Work and Change in the Gulf of Mexico Offshore Petroleum Industry

Diane E. Austin, Thomas R. McGuire, Rylan Higgins

Research output: Chapter in Book/Report/Conference proceedingChapter

6 Scopus citations

Abstract

The relationship between the offshore oil and gas industry and southern Louisiana has been one of ongoing, mutual adaptation. The industry has long been cyclical, responding to price changes, corporate decisions, and federal and state policies. Today, however, the industry offers little guarantee of employment, difficult terms of advancement, and, in general, an uncertain future. Many of the young men and women of the communities of southern Louisiana are looking elsewhere for work. As the local labor sources diminish, companies seek out new labor supplies, including workers from outside the region and from other parts of the world. This paper discusses some of the processes that corroded the unique relationship between the region, its people, and this industry.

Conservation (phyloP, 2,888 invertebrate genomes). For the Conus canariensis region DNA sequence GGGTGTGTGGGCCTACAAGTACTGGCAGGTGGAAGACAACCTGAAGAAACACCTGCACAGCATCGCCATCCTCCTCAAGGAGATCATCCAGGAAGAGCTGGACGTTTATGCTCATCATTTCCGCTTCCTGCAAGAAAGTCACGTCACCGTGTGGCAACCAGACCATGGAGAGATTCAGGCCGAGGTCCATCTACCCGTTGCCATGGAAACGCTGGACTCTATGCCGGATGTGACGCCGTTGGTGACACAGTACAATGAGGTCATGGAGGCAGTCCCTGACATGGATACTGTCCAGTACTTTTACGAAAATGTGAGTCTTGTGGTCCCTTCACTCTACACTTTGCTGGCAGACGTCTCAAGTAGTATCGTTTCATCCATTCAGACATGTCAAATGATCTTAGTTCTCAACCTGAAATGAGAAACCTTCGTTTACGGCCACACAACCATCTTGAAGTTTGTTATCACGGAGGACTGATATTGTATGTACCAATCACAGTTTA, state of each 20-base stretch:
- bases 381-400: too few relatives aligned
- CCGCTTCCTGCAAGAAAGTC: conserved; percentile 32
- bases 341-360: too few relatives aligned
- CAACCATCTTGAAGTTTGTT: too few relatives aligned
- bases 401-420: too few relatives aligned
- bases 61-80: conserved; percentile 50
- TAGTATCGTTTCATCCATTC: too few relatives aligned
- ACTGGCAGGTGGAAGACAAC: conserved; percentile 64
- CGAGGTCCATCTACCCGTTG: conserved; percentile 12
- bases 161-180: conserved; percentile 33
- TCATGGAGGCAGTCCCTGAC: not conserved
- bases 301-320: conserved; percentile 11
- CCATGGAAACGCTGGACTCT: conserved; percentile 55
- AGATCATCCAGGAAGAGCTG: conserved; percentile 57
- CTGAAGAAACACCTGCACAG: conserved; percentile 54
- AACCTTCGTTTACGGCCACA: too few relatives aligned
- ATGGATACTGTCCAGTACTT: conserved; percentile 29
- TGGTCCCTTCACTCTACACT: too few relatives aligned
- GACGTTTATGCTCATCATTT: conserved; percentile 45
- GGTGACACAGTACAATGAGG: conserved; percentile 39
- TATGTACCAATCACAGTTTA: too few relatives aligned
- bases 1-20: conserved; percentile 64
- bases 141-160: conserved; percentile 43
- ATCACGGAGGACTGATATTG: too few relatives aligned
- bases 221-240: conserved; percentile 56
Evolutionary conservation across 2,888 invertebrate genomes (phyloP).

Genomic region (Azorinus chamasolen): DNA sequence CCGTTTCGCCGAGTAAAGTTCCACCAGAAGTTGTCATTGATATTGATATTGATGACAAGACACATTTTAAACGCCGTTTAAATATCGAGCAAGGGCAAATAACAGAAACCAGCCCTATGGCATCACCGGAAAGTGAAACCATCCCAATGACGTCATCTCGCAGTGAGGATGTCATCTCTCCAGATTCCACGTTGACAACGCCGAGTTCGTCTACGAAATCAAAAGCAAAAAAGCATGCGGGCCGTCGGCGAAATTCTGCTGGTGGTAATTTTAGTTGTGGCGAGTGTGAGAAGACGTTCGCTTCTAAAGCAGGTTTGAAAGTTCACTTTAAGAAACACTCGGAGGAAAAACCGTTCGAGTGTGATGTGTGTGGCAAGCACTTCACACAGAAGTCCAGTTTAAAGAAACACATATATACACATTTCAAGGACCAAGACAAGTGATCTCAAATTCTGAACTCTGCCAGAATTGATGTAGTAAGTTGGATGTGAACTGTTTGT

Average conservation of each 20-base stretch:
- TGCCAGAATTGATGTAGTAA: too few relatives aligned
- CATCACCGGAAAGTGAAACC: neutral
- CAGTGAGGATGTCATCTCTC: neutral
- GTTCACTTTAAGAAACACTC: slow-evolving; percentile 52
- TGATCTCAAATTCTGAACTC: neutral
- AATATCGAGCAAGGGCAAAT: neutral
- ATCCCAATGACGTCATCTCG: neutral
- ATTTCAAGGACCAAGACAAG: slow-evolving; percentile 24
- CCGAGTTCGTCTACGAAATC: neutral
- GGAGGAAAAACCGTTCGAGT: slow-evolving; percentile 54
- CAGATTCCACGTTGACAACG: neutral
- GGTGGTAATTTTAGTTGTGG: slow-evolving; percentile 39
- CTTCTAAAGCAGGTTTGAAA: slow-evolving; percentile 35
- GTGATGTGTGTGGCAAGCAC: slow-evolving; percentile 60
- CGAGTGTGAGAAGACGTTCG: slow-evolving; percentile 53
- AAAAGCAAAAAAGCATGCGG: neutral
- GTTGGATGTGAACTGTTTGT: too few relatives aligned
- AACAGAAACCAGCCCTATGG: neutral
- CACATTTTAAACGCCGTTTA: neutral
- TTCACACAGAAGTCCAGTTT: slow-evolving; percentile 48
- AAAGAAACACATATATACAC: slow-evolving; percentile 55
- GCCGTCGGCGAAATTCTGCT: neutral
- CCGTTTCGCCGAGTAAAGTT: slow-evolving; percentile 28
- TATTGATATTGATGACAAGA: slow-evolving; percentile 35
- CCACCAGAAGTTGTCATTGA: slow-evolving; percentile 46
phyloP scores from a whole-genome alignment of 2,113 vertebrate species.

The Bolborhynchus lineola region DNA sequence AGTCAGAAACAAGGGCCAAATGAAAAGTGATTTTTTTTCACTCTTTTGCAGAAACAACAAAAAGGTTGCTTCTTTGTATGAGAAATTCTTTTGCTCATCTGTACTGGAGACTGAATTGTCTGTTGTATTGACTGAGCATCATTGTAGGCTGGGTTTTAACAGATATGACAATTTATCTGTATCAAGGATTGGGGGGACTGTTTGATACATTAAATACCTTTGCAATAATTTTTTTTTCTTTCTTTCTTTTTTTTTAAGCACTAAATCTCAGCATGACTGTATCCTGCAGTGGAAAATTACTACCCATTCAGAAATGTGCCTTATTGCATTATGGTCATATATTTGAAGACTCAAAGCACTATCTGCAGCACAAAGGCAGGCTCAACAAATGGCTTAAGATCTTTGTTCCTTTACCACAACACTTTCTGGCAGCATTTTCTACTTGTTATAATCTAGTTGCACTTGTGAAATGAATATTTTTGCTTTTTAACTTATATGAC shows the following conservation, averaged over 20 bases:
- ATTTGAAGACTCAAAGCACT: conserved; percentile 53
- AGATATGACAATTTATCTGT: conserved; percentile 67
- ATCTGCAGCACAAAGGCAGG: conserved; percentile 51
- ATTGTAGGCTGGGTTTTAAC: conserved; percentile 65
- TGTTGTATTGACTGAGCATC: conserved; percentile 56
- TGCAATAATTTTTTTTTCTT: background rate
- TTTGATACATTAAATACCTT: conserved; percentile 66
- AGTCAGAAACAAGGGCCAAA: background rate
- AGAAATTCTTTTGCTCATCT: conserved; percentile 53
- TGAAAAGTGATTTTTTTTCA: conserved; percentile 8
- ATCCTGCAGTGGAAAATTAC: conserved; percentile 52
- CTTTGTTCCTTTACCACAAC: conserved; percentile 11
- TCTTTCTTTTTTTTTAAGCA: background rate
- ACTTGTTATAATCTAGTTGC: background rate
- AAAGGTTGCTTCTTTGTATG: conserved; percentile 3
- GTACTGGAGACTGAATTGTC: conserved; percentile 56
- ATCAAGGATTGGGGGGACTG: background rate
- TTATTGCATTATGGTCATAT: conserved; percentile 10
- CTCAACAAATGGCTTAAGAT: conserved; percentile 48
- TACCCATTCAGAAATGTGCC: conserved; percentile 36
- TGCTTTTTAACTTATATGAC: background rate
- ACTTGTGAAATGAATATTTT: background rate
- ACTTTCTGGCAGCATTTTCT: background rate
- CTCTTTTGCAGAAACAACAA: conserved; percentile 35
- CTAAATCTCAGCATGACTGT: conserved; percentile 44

Original languageEnglish (US)
Title of host publicationMarkets and Market Liberalization
Subtitle of host publicationEthnographic Reflections
EditorsNorbert Dannhaeuser, Cynthia Werner
Pages89-122
Number of pages34
StatePublished - 2006
Externally publishedYes

Publication series

NameResearch in Economic Anthropology
Volume24
ISSN (Print)0190-1281

ASJC Scopus subject areas

  • Anthropology
  • Economics and Econometrics

Fingerprint Dive into the research topics of 'Work and Change in the Gulf of Mexico Offshore Petroleum Industry'. Together they form a unique fingerprint.

Cite this